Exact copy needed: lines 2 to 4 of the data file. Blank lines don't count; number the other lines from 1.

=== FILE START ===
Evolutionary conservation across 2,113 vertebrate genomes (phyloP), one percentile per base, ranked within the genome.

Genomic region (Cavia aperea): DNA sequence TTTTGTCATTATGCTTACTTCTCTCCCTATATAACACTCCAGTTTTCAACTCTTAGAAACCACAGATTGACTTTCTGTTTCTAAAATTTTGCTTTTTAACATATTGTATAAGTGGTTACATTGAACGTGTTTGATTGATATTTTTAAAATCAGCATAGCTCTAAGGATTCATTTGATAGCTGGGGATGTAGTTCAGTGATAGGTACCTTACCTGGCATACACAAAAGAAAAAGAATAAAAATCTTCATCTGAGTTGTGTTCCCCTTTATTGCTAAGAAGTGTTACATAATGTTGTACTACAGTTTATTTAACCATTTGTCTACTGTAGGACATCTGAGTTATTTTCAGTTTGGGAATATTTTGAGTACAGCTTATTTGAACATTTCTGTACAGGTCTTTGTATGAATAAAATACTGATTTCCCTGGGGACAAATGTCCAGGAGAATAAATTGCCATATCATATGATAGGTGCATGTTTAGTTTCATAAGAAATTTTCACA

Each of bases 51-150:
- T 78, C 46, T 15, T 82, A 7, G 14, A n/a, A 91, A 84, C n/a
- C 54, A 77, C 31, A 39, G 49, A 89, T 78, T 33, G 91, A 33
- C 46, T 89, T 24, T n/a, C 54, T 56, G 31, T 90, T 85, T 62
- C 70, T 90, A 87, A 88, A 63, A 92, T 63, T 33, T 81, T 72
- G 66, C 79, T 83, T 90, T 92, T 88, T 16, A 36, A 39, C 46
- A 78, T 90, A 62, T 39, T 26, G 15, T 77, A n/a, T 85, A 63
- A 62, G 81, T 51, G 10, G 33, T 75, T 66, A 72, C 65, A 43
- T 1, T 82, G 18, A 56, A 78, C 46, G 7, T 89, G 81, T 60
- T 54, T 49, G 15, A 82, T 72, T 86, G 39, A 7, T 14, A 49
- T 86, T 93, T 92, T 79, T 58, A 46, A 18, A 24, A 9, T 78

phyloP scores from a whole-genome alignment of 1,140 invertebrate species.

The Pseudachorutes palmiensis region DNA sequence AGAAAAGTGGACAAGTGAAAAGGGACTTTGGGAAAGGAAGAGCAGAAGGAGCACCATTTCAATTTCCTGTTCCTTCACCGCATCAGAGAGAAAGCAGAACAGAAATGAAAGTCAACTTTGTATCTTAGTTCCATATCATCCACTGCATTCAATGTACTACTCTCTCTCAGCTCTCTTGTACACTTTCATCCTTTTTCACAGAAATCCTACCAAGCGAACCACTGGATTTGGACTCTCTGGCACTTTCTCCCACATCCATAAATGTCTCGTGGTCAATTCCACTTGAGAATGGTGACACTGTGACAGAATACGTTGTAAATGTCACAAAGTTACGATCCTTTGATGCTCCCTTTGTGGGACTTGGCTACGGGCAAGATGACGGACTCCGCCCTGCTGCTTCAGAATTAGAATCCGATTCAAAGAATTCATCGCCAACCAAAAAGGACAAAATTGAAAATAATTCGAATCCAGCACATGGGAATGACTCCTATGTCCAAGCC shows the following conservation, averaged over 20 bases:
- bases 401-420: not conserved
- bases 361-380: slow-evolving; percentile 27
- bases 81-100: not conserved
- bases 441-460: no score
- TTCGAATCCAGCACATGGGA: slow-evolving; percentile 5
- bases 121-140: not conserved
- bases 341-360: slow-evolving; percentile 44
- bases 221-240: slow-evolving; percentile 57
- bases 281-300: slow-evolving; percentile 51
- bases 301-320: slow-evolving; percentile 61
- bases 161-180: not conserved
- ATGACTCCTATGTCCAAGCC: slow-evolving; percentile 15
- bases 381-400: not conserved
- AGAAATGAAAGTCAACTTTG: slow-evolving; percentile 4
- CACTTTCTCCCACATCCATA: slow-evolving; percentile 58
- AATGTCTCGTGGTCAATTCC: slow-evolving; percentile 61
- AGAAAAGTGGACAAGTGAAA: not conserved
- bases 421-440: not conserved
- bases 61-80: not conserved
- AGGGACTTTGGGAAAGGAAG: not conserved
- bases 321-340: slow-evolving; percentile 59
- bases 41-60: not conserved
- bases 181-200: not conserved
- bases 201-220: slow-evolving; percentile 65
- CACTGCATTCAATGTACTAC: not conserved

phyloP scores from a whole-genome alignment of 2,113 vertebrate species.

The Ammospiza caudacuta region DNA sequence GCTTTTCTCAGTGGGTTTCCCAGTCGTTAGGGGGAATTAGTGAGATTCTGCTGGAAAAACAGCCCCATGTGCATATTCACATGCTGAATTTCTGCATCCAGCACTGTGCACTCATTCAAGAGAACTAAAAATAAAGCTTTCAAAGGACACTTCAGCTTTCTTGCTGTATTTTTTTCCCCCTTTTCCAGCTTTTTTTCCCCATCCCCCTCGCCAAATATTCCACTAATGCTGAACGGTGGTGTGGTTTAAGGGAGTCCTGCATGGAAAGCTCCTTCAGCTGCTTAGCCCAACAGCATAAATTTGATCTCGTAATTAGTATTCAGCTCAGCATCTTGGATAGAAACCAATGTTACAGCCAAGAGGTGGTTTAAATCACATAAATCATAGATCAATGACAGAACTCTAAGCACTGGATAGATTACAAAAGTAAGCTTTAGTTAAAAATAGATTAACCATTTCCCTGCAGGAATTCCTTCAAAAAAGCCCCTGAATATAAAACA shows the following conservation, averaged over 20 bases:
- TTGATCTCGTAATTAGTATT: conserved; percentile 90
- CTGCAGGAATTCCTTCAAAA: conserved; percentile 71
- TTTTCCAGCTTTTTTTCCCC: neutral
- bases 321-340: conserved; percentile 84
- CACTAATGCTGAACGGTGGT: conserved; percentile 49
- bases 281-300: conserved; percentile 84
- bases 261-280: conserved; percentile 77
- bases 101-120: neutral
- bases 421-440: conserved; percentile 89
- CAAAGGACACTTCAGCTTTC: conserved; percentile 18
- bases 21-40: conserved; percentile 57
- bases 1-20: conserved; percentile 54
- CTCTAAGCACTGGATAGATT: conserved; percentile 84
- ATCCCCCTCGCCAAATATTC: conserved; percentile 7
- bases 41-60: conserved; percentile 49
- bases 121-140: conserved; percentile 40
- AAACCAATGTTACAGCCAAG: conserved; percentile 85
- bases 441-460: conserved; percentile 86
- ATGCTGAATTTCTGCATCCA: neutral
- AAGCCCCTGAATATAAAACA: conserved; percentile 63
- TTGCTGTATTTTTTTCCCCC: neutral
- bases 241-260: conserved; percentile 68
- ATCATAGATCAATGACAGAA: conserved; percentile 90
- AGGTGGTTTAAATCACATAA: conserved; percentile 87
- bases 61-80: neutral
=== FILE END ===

Genomic region (Cavia aperea): DNA sequence TTTTGTCATTATGCTTACTTCTCTCCCTATATAACACTCCAGTTTTCAACTCTTAGAAACCACAGATTGACTTTCTGTTTCTAAAATTTTGCTTTTTAACATATTGTATAAGTGGTTACATTGAACGTGTTTGATTGATATTTTTAAAATCAGCATAGCTCTAAGGATTCATTTGATAGCTGGGGATGTAGTTCAGTGATAGGTACCTTACCTGGCATACACAAAAGAAAAAGAATAAAAATCTTCATCTGAGTTGTGTTCCCCTTTATTGCTAAGAAGTGTTACATAATGTTGTACTACAGTTTATTTAACCATTTGTCTACTGTAGGACATCTGAGTTATTTTCAGTTTGGGAATATTTTGAGTACAGCTTATTTGAACATTTCTGTACAGGTCTTTGTATGAATAAAATACTGATTTCCCTGGGGACAAATGTCCAGGAGAATAAATTGCCATATCATATGATAGGTGCATGTTTAGTTTCATAAGAAATTTTCACA

Each of bases 51-150:
- T 78, C 46, T 15, T 82, A 7, G 14, A n/a, A 91, A 84, C n/a